Driving along the highway in Didcot, England, you may notice something strange: the road signs point the way to places like Neverland and Middle-earth.
The names of these and other fictional locales from literature were seamlessly added to road signs by an artist/prankster using Transport Medium, the official font of British road signs.
After some sleuthing, BBC News found the man responsible, who spoke to the outlet on the condition of anonymity. He told the BBC that he's been orchestrating "creative interventions" all over England for about 20 years under different pseudonyms, and that this project was a reaction to Didcot being labeled "the most normal town in England" in 2017, which rubbed him the wrong way. "To me there's nowhere that's normal, there's no such thing, but I thought I'd have a go at changing people's perceptions of Didcot," he said of the town, which he describes as a "fun" and "funky" place.
Oxfordshire County Council isn't laughing; it told the BBC that although the signs were "on the surface amusing," they were "vandalism" and potentially dangerous, since it would be hard for a driver who spotted one not to do a double take while their eyes were supposed to be on the road. Even so, thanks to routine council matters, the signs are safe—at least for now—as the Council says that it is prioritizing fixing potholes at the moment.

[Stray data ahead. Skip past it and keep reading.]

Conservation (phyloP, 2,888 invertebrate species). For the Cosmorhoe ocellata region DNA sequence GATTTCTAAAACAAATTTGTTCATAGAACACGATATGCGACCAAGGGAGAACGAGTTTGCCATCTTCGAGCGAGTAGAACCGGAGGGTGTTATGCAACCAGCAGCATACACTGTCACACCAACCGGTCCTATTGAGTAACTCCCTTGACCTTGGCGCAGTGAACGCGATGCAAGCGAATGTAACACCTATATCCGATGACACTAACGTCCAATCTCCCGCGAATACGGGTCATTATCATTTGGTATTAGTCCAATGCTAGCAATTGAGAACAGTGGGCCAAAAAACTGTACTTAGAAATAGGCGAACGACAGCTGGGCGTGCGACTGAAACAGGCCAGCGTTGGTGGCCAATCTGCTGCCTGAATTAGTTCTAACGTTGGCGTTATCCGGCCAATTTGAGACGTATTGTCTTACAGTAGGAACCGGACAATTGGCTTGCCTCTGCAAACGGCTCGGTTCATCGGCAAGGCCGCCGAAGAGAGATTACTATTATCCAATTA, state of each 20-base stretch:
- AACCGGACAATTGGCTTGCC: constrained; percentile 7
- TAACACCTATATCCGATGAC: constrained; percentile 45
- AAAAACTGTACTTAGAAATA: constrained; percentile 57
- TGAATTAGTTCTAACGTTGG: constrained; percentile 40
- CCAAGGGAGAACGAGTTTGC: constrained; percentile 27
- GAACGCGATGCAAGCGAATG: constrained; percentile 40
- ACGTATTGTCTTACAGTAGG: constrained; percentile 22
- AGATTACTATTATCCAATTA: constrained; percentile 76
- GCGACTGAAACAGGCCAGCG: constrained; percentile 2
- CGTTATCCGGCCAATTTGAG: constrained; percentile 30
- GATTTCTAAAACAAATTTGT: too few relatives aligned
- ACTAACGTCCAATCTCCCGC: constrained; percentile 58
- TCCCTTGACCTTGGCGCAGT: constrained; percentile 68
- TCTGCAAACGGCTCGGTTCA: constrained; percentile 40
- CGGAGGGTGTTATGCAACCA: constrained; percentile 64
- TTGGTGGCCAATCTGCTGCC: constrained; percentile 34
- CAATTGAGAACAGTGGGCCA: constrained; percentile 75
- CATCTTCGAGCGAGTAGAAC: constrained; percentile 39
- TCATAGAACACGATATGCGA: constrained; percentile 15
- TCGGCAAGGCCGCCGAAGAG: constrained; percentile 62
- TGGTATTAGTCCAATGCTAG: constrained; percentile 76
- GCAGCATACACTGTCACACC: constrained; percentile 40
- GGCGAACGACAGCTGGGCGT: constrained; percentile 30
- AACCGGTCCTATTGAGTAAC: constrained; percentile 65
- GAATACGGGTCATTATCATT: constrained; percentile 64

Jackie Billington, Didcot's mayor, recognizes that the signs have an upside. "If you speak to the majority of people in Didcot they're of the same opinion: it's put Didcot on the map again," he told BBC News. "Hopefully they'll be up for a couple of weeks."
There are five altered signs in total. If you fancy a visit to the Emerald City, you're pointed toward Sutton Courtenay. Narnia neighbors a power station. And Gotham City is on the same route as Oxford and Newbury (and not, apparently, in New Jersey, as DC Comics would have you believe). If you want to go see the signs for yourself before they disappear, you'll find them along the A4130 to Wallingford.
See the signs here and in the video below.
[h/t BBC News]